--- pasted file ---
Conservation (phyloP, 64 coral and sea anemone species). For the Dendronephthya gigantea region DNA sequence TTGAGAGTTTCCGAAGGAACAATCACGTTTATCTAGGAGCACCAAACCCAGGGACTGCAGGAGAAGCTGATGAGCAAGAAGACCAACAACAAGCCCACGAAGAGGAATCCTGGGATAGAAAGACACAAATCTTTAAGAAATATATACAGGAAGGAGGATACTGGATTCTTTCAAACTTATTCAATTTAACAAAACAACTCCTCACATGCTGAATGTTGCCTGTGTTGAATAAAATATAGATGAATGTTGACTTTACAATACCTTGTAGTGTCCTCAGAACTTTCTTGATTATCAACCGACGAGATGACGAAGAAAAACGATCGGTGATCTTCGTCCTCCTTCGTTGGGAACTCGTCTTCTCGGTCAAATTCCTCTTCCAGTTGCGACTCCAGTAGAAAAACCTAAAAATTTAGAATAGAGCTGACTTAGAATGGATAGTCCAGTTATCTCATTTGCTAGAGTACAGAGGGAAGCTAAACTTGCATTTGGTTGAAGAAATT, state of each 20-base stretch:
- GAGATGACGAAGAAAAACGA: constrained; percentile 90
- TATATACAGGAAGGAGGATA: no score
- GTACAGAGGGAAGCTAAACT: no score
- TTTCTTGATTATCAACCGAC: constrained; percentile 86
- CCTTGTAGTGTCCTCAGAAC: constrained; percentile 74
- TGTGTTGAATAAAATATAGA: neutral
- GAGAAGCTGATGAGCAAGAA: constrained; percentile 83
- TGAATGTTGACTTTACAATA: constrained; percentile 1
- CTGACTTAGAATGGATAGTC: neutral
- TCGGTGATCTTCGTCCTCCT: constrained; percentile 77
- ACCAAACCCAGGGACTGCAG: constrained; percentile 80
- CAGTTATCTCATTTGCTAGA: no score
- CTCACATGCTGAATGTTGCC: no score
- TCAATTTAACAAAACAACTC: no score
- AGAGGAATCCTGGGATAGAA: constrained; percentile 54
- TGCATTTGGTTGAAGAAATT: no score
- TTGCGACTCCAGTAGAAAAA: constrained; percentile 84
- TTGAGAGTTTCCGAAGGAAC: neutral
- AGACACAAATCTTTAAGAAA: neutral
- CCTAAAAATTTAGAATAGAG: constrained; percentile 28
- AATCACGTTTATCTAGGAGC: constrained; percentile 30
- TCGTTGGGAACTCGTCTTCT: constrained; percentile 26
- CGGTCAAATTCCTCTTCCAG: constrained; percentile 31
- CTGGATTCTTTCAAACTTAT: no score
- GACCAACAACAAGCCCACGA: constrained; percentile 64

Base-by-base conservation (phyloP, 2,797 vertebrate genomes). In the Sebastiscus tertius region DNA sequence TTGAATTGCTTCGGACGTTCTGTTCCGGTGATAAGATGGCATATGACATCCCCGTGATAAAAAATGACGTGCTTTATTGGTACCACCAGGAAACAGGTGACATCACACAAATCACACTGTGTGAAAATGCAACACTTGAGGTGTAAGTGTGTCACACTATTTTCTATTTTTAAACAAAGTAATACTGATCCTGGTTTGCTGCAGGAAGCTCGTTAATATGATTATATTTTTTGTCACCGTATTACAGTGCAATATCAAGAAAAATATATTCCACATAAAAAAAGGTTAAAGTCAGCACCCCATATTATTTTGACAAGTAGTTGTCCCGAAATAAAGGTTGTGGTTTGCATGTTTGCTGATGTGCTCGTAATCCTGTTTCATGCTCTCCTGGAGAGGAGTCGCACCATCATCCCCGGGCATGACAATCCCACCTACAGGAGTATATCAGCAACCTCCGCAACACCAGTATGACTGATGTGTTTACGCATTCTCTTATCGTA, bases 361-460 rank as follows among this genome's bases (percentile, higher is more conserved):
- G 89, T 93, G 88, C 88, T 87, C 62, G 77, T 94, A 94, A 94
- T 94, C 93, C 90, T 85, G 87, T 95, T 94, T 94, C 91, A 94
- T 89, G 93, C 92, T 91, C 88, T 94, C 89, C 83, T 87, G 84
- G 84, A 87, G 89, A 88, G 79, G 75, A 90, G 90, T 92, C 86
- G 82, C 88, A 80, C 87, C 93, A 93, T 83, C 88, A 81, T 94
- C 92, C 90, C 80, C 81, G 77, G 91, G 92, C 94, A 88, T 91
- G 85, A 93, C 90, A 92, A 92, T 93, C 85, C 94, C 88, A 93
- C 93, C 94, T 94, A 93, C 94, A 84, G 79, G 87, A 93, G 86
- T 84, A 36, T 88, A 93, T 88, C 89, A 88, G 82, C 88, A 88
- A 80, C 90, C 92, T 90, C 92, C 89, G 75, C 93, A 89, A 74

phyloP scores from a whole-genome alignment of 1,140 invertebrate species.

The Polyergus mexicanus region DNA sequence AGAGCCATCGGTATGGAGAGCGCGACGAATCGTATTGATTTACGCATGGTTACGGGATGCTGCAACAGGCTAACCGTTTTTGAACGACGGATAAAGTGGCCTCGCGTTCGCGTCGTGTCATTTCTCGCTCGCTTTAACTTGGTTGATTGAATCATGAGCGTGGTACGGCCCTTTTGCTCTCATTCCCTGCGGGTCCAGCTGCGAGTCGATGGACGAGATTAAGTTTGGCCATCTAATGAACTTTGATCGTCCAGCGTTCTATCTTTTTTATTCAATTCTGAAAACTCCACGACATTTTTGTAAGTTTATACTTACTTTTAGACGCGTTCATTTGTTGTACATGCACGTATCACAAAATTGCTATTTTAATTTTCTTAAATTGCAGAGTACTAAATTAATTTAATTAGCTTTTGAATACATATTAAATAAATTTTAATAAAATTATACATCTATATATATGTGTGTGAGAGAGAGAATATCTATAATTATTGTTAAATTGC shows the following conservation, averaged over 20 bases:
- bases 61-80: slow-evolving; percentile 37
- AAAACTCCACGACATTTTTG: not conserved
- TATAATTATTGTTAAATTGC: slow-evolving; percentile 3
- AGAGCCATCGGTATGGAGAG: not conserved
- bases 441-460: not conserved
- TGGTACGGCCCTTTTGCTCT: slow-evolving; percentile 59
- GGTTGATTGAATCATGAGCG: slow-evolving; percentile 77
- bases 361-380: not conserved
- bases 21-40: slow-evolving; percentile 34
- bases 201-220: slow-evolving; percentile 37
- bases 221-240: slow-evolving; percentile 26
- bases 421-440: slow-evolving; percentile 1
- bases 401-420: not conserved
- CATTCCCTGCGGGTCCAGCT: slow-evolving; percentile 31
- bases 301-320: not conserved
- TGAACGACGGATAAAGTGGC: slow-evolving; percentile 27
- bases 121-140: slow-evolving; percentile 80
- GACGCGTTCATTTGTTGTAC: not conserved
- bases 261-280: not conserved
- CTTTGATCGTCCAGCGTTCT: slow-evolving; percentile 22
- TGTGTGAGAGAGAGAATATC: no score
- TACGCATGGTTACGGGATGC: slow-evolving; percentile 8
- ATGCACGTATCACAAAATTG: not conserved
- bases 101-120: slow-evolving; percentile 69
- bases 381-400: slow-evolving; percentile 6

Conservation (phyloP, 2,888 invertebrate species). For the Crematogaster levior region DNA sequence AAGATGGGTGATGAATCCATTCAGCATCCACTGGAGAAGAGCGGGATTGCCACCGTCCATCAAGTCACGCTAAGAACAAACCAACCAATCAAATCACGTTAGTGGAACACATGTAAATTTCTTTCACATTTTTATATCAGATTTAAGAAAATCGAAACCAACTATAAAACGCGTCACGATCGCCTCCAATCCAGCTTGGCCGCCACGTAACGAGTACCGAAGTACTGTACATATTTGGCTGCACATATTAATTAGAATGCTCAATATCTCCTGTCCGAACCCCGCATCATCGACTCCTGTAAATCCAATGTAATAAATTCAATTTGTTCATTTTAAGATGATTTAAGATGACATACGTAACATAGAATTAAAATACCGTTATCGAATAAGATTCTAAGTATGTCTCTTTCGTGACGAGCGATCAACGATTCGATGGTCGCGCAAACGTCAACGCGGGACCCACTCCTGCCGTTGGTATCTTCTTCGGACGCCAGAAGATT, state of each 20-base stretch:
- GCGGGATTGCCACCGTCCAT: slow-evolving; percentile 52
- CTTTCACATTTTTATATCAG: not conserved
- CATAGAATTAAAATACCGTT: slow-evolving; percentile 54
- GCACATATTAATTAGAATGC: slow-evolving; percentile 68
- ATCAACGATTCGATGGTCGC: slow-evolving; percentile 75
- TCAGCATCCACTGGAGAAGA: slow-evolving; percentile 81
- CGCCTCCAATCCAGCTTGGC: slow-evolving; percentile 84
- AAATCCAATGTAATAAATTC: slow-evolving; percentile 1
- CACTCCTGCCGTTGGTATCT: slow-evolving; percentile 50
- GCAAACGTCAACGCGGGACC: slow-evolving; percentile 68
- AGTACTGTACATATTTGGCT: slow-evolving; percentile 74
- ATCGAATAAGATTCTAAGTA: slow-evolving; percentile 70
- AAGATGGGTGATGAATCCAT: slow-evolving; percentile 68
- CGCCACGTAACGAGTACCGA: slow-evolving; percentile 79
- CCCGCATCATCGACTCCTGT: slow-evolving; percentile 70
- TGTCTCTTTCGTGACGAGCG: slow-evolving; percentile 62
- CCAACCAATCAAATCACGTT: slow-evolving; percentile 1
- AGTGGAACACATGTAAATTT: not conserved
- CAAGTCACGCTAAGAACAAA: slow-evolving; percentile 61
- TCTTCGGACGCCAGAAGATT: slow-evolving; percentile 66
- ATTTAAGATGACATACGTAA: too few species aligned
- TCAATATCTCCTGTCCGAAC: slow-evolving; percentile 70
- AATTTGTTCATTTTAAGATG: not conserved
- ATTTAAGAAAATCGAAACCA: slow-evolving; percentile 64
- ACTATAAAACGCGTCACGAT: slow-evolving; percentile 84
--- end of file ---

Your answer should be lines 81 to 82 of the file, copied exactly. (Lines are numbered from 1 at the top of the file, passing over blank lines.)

- TGTCTCTTTCGTGACGAGCG: slow-evolving; percentile 62
- CCAACCAATCAAATCACGTT: slow-evolving; percentile 1